TOYOTA, Japan — Toyota pushed back against critics who say it has been slow to embrace electric vehicles, arguing it needed to offer a variety of powertrains to suit different markets and customers.
At its annual general meeting on Wednesday, the world’s largest automaker by sales doubled down on its position that it would stick with technologies including fuel cells and full-hybrid vehicles that have for the past two decades made it a leader in cleaner cars.
Once a favorite with environmentalists for the Prius full-hybrid it popularized more than two decades ago, Toyota has come under fire from some investors for not phasing out gasoline-powered cars and its lobbying on climate policy.
“The goal is carbon neutrality,” Toyota Chief Technology Officer Masahiko Maeda told the meeting, responding to questions submitted by Danish pension fund AkademikerPension, which also asked Toyota to refrain from lobbying to undermine the transition to full-electric vehicles.
However, “customers need to choose,” Maeda said, in order to popularize electrified cars that include plug-in hybrid. A variety of options should be available and the automaker should not narrow those down, he said.
Toyota argues that hybrids still make sense in markets where infrastructure is not ready to support a faster move to EVs and is exploring the viability of green fuels for internal combustion engine cars, including hydrogen.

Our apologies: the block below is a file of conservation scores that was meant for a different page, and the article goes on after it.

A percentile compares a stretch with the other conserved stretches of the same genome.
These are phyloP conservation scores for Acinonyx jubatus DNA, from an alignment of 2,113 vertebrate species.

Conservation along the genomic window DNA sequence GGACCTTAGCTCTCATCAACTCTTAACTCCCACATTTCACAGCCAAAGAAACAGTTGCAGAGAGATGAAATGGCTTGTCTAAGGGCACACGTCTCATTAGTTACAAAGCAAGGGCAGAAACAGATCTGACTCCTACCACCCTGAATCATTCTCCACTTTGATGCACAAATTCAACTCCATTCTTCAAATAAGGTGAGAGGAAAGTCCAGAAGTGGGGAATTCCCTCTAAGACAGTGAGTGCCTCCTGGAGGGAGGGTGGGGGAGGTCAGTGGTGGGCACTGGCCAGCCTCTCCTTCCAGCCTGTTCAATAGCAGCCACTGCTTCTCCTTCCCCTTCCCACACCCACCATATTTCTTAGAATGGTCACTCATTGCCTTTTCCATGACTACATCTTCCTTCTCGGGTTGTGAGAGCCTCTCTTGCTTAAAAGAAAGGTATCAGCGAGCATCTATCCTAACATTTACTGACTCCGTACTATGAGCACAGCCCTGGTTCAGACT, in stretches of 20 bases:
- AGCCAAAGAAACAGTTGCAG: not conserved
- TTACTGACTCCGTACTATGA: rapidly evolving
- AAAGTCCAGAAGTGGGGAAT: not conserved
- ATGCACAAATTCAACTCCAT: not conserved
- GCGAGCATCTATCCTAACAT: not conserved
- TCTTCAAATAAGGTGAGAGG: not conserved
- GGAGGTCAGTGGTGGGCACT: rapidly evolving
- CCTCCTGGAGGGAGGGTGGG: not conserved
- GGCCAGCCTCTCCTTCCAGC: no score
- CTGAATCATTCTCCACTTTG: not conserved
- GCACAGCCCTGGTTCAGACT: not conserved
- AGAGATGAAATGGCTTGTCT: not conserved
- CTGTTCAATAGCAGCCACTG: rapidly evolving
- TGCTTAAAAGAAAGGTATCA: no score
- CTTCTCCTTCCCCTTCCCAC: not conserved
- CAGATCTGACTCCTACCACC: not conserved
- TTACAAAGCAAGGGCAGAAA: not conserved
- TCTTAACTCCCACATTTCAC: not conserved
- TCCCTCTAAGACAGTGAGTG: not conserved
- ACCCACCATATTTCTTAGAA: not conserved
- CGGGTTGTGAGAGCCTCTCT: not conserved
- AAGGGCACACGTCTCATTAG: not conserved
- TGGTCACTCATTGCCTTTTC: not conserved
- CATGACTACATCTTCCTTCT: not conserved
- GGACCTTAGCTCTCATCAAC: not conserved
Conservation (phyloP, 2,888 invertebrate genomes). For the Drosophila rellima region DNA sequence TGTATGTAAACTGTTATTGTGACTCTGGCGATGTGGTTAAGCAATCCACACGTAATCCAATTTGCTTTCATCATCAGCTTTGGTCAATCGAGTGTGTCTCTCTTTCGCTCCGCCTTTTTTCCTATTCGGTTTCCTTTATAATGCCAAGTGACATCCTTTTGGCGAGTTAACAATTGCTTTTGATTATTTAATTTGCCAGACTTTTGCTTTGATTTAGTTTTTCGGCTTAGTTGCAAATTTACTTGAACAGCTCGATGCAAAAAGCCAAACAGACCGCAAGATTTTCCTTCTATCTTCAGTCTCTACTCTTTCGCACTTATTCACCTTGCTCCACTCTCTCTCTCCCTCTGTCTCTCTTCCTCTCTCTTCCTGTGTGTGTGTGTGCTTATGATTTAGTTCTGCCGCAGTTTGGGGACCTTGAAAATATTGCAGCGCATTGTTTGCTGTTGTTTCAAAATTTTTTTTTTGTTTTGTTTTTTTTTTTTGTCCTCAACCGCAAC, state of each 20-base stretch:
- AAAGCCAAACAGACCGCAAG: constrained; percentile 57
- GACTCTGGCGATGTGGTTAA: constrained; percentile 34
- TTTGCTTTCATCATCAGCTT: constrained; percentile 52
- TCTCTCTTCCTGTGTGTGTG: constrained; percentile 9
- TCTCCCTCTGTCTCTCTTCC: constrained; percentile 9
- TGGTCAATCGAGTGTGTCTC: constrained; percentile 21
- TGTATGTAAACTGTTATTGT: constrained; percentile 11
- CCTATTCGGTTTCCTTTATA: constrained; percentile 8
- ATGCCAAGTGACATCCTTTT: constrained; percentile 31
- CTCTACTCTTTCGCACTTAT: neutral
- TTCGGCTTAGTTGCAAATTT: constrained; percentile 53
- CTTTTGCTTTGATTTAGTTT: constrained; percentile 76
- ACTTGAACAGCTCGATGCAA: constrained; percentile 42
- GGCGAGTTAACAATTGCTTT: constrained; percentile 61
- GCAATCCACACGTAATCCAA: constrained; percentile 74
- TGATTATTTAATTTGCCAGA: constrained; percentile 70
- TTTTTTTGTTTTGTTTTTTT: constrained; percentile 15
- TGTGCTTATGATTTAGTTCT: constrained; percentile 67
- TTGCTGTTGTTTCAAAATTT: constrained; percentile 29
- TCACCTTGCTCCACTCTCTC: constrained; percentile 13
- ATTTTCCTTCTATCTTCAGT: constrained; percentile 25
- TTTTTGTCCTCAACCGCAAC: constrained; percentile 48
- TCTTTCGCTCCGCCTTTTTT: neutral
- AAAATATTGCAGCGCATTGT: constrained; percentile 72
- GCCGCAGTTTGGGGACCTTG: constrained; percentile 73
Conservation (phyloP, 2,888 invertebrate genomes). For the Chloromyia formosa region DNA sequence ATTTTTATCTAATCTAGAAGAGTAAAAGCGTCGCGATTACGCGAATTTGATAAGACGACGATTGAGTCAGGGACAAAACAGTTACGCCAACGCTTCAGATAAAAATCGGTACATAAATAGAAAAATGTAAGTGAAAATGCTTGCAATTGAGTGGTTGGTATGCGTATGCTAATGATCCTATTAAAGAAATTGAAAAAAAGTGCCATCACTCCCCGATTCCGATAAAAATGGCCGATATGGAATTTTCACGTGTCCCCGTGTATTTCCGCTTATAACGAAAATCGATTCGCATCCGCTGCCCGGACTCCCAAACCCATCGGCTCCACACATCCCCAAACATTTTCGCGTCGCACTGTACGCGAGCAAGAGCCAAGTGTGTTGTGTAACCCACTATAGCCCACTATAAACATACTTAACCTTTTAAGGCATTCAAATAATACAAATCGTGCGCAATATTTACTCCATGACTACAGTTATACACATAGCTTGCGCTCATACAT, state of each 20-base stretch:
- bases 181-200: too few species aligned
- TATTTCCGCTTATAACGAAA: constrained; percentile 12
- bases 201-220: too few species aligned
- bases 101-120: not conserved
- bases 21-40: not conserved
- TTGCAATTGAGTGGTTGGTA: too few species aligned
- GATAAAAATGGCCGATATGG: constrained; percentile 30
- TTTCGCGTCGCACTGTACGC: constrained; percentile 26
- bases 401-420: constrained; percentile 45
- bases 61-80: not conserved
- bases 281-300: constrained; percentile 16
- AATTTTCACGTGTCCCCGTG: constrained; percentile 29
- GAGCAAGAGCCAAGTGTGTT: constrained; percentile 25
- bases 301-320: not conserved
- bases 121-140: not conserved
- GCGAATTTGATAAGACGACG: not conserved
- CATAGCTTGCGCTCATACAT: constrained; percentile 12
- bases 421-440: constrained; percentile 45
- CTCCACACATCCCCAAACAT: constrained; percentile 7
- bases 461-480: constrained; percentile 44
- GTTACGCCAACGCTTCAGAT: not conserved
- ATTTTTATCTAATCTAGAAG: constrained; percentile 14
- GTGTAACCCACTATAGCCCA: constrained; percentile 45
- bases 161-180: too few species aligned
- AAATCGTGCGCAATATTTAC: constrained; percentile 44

There is a gap between Toyota, which approaches decarbonization in a “pragmatic” way, and environmental groups that call for immediate action, said Seiji Sugiura, a senior analyst at Tokai Tokyo Research Institute.
The positions are not polar opposite, he said, adding Toyota has been working to slash greenhouse gas emissions from the vehicle production stage.
The company last year committed to spend 8 trillion yen ($60 billion) by 2030 to electrify its cars, half of which is for the development of full-electric vehicles.
Still, Toyota expects annual sales of such cars to reach only 3.5 million vehicles by the end of the decade, or around a third of current sales.
Just last month, The automaker rolled out its first mass-produced full-electric vehicle domestically, albeit for lease only as gasoline-electric hybrid models remain far more popular in Japan.
Toyota rival Nissan, an early pioneer in the move to EVs with its Leaf hatchback, is also making a more methodical transition toward becoming electric-only. In a recent interview with Automotive News Europe, the automaker’s Europe chief, Guillaume Cartier, said the company is renewing its lineup with a mix of vehicles that include full-electric drivetrains and its e-Power hybrid technology.
Toyota — which sold 10.5 million vehicles in 2021, far outstripping closest rival Volkswagen Group — has repeatedly cut production this year, plagued by a global chip crunch.
It expects the chip shortage to continue, although there are signs of improvement, head of its purchasing group, Kazunari Kumakura, said Wednesday.